Security forces in Gabon have arrested over 1,000 people during a second day of violence following disputed presidential elections.

3600

Three people were killed in clashes in the capital, Libreville.

Protests began after the announcement that President Ali Bongo had been narrowly re-elected in Wednesday’s vote.

Opposition leader Jean Ping, who is in hiding, told the BBC that his party headquarters had been bombed.

The UN, US and former colonial power France have called for restraint and greater transparency about the results.

Culled from the BBC

Anglophone Problem: 2 Million Signatures Needed To Grant Anglophones Independence From La Republic

The on-going struggle by SCNC activists coupled with the incarceration of 14 people duped SCNC activist, accused of holding an un-authorised meeting in a restaurant has led to leaders of the movement going to the UN to plead for Independence.

According to Mola Njo Litumbe, their journey to the UN is yielding fruits as they have been asked to provide ‘just’ 2 million signatures of Southern Cameroonians in support of the independence from La Republic, for the UN to dance to the music.

Mola Njohh recounted that when he went UN and narrated the issue at the UN as he has often done, he was asked whether it is because he has not been made a minister that he is complaining. “Everyone else in Cameroon is happy, we have no news” Mola Njoh said he was told.  “Do you want us to start killing ourselves before you come? I asked them Mola said. “That’s how the idea of a signature referendum came about.”

Mola said he was asked to provide just two million signatures of Southern Cameroonians and the rest will be done. “Locally we have started”. Mola said. “You don’t need to march or hold a meeting and be arrested. The pen is mightier than the sword. I wouldn’t tolerate you going to the bush to fight.” He averred.

At Buea court, after sitting through the court session on Thursday August 25, Mola Njoh said La Republic has tended to divide the people of Southern Cameroon’s in order to rule them. He showed pressmen the sheets on which signatures are to be collected as well as those already signed by die heart Ambazonians.

To Mola Njoh, He is part of the accused.  “I am part of those accused because I believe in the same principles as they do”. To him, the relationship between the two Cameroons is illegal because they has never been a legal union between the duo. “I have been saying all along that we never really joined La Republic….they just came to colonize us the night the British Army left at midnight on 30th of September 1961 and disregarded the fact that the UN had on 21st of April passed a resolution granting Southern Cameroon independence as from 1st of October 1961….and they added by joining”. Mola averred.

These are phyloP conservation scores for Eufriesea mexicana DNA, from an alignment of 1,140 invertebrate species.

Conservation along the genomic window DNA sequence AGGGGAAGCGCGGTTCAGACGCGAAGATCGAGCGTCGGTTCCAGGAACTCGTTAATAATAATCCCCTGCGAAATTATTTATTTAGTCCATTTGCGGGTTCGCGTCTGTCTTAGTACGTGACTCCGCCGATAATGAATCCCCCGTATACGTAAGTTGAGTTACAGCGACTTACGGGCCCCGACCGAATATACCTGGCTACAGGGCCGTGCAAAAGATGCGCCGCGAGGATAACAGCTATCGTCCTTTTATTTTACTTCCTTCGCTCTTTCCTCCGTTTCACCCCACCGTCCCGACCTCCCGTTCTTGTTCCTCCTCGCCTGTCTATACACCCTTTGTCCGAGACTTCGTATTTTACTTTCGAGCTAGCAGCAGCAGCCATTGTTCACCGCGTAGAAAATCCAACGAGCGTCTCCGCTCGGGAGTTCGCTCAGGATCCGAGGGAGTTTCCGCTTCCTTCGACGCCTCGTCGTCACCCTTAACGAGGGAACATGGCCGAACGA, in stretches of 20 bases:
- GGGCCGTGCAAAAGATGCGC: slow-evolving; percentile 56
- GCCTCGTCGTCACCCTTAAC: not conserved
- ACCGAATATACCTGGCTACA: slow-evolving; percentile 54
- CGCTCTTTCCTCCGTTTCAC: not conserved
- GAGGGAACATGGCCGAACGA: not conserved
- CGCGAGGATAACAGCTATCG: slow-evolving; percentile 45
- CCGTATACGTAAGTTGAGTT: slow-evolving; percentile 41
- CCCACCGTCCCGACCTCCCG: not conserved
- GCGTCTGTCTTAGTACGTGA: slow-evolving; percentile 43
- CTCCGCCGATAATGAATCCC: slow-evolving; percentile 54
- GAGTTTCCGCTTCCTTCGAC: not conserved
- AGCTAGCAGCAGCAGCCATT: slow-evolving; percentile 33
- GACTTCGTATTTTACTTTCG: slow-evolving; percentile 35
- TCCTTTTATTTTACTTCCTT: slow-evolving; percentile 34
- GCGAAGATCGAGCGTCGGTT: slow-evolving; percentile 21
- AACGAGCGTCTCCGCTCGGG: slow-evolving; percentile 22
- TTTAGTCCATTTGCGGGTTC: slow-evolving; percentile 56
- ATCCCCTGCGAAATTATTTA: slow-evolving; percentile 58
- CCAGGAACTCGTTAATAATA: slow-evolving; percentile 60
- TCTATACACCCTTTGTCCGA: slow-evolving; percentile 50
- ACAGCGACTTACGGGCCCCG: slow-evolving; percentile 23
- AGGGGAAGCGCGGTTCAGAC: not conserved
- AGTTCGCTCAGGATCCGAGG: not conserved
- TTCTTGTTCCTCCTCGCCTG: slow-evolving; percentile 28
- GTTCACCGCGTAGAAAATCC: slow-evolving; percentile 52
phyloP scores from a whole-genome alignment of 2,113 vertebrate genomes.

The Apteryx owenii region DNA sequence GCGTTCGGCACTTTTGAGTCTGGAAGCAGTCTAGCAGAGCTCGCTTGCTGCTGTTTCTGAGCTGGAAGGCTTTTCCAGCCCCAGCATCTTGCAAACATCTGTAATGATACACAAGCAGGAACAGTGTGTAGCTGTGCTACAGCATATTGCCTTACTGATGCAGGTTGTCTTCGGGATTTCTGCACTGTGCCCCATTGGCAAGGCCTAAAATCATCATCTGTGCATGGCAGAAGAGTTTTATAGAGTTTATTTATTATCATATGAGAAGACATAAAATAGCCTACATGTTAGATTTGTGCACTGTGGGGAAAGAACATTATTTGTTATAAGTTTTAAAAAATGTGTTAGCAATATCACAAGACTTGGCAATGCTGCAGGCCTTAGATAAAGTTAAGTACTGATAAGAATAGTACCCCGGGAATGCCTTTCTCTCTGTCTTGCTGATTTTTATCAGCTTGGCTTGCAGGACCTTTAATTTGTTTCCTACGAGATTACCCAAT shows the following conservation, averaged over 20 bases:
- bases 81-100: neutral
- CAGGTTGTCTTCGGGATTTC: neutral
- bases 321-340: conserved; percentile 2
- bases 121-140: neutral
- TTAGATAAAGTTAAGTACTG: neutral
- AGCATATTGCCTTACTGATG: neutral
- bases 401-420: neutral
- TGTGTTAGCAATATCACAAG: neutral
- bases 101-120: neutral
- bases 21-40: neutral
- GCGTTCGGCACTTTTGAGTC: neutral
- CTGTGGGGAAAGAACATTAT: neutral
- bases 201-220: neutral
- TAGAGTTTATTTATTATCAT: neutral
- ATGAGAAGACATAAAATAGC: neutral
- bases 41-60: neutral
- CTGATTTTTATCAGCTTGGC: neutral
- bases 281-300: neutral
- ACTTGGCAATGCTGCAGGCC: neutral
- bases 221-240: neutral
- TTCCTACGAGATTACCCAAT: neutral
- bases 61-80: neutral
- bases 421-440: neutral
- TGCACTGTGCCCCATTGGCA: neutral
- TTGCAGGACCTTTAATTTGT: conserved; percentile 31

Zimbabweans stage a national protest against the government

Closed shops, banks and deserted streets were the scenes of Harare on Wednesday as Zimbabweans staged a national protest against the government.

Zimbabwe shortdown

Citizens in Zimbabwe largely stayed within their homes in a national “stay-away” day known as Shutdown Zimbabwe 2016.

Activists hoping to force the government to address the nation’s economic meltdown, called for citizens to stay away from work.

The Zimbabwe shutdown comes as teachers, doctors and nurses strike to protest their unpaid June salaries.

Zimbabwe’s economy collapsed in February 2009 and the currency became virtually worthless. Following collapse, the country adopted a multicurrency system which is dominated by the U.S. dollar.

Empty streets created a sense of unease On Wednesday as people stayed home because they feared that they might find it difficult walking back or get stranded t given that on Monday it turned violent.

Zimbabwe police revealed that about 50 people had been arrested in connection with the protests Wednesday.

There were reports of sporadic violence, with teargas and some looting in Harare on Monday. On Friday, a warehouse was burned down on Zimbabwe’s border with South Africa in protest of recent import restrictions on basic goods. Zimbabwe has once been a breadbasket of southern Africa, but now depends mainly on imports.